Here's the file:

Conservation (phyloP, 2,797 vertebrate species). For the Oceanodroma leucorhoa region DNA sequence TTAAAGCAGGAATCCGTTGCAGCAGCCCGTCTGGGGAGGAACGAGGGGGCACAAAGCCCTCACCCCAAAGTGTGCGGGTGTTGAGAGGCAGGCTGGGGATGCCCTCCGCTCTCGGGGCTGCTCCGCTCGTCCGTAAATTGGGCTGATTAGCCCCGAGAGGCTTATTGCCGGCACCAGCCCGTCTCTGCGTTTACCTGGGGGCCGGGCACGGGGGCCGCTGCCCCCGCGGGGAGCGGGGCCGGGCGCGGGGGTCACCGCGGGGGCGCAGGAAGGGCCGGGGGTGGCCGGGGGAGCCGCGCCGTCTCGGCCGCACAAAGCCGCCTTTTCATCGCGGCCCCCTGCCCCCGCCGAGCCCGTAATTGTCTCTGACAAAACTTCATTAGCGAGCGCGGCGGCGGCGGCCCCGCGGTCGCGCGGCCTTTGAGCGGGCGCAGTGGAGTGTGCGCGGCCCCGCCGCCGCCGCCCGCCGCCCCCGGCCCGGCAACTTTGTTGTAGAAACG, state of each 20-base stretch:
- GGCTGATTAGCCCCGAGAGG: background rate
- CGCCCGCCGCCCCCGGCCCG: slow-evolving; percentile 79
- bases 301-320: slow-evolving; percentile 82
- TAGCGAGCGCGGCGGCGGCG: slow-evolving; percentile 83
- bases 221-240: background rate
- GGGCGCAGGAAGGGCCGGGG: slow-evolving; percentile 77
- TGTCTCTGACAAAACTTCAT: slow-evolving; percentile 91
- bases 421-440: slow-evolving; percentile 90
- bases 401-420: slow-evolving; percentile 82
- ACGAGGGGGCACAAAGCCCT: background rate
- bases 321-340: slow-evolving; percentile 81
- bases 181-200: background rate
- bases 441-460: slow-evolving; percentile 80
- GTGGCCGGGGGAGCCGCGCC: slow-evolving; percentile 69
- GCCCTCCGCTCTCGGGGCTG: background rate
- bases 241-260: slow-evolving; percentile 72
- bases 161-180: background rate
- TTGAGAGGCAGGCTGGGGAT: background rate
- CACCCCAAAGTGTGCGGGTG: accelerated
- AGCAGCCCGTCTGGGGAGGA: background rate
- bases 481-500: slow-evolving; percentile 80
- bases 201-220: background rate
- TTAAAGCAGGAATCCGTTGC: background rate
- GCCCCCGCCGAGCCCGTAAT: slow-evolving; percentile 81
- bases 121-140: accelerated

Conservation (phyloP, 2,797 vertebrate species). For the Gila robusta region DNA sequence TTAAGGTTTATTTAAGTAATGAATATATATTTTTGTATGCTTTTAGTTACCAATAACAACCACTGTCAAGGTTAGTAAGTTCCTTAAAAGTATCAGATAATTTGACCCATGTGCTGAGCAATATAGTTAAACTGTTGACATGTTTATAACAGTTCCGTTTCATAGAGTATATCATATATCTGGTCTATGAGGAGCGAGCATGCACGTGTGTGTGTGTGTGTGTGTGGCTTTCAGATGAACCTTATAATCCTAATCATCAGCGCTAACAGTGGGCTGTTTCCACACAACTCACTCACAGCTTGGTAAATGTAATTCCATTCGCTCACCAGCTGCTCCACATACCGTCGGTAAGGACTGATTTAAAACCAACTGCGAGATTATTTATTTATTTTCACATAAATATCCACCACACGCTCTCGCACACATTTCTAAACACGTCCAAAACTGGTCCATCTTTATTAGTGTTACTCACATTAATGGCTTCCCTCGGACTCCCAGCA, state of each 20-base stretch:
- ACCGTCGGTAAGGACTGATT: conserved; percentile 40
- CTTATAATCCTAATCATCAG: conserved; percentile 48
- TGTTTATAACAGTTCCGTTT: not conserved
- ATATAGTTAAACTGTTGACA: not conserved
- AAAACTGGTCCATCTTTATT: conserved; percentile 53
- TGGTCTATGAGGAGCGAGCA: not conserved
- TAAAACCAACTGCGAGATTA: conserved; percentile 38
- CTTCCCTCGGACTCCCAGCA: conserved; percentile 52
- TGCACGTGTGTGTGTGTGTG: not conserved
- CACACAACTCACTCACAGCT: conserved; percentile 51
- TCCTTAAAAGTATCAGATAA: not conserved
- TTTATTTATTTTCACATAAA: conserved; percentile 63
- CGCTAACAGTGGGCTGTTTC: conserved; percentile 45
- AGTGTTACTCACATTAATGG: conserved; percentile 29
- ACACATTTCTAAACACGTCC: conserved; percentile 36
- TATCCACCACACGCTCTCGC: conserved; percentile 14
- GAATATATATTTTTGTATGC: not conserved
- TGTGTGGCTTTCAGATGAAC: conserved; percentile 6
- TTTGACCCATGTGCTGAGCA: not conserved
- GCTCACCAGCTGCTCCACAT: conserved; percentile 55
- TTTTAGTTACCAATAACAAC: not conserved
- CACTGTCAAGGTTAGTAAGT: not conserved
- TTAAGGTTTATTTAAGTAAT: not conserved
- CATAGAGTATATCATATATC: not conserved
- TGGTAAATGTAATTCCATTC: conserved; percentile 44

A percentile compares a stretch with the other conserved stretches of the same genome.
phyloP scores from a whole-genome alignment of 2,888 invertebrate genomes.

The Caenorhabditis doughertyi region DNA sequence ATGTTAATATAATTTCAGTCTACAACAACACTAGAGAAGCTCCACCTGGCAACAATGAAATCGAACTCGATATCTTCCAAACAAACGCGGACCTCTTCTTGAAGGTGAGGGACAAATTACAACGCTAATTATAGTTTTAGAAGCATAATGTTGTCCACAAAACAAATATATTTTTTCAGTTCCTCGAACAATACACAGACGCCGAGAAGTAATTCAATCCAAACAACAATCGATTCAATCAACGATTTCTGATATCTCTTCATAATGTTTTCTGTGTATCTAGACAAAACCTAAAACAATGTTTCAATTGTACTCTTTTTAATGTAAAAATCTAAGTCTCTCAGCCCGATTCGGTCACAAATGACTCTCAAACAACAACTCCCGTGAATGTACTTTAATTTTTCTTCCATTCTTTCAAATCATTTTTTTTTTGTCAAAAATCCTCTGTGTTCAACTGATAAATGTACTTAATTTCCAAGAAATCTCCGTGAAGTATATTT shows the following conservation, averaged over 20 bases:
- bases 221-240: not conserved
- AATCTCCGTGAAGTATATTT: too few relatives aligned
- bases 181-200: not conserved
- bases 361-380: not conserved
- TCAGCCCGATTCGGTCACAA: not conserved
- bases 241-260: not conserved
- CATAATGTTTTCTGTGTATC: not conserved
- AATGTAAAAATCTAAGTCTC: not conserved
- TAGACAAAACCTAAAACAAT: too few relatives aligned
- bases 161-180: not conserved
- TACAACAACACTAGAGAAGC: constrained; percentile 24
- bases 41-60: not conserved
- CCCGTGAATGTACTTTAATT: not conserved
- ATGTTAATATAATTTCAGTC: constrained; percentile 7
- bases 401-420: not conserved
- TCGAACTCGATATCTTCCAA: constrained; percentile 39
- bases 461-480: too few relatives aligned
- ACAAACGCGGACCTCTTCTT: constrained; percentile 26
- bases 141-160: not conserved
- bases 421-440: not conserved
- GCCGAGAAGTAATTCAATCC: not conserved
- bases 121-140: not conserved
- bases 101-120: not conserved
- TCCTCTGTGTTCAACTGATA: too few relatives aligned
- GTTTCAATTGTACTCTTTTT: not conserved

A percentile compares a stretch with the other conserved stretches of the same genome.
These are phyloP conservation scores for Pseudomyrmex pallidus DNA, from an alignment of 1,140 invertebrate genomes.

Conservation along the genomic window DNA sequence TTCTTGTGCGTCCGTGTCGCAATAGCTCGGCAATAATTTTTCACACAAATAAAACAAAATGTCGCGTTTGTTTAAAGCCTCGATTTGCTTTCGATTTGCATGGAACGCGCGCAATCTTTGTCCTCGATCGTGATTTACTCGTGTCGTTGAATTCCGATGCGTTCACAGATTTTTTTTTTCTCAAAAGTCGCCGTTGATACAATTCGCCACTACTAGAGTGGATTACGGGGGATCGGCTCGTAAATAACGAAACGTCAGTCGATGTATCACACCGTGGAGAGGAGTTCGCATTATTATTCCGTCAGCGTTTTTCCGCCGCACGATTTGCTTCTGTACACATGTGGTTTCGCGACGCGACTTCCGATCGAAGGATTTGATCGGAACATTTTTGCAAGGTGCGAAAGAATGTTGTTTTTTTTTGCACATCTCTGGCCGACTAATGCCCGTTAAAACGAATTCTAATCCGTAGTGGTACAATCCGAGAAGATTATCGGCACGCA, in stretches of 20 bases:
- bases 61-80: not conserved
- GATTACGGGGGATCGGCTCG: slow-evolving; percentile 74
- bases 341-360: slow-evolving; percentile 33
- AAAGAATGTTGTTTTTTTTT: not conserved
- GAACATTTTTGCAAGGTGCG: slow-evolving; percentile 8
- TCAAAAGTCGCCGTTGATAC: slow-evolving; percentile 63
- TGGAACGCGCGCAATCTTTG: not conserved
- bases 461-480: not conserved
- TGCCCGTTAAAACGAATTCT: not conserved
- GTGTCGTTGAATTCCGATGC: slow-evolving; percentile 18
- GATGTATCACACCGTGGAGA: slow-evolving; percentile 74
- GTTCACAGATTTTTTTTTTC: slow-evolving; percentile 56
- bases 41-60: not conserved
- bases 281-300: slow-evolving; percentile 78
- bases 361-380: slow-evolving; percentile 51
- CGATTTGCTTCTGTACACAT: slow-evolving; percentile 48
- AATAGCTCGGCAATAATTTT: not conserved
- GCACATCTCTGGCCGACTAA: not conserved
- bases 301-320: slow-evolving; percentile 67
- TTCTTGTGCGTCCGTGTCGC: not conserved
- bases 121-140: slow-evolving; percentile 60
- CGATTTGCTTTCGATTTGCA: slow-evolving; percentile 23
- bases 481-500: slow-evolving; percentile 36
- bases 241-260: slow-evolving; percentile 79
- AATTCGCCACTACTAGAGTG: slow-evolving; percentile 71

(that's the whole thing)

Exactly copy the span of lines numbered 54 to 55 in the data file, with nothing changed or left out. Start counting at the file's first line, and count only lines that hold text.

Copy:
phyloP scores from a whole-genome alignment of 2,888 invertebrate genomes.

The Caenorhabditis doughertyi region DNA sequence ATGTTAATATAATTTCAGTCTACAACAACACTAGAGAAGCTCCACCTGGCAACAATGAAATCGAACTCGATATCTTCCAAACAAACGCGGACCTCTTCTTGAAGGTGAGGGACAAATTACAACGCTAATTATAGTTTTAGAAGCATAATGTTGTCCACAAAACAAATATATTTTTTCAGTTCCTCGAACAATACACAGACGCCGAGAAGTAATTCAATCCAAACAACAATCGATTCAATCAACGATTTCTGATATCTCTTCATAATGTTTTCTGTGTATCTAGACAAAACCTAAAACAATGTTTCAATTGTACTCTTTTTAATGTAAAAATCTAAGTCTCTCAGCCCGATTCGGTCACAAATGACTCTCAAACAACAACTCCCGTGAATGTACTTTAATTTTTCTTCCATTCTTTCAAATCATTTTTTTTTTGTCAAAAATCCTCTGTGTTCAACTGATAAATGTACTTAATTTCCAAGAAATCTCCGTGAAGTATATTT shows the following conservation, averaged over 20 bases: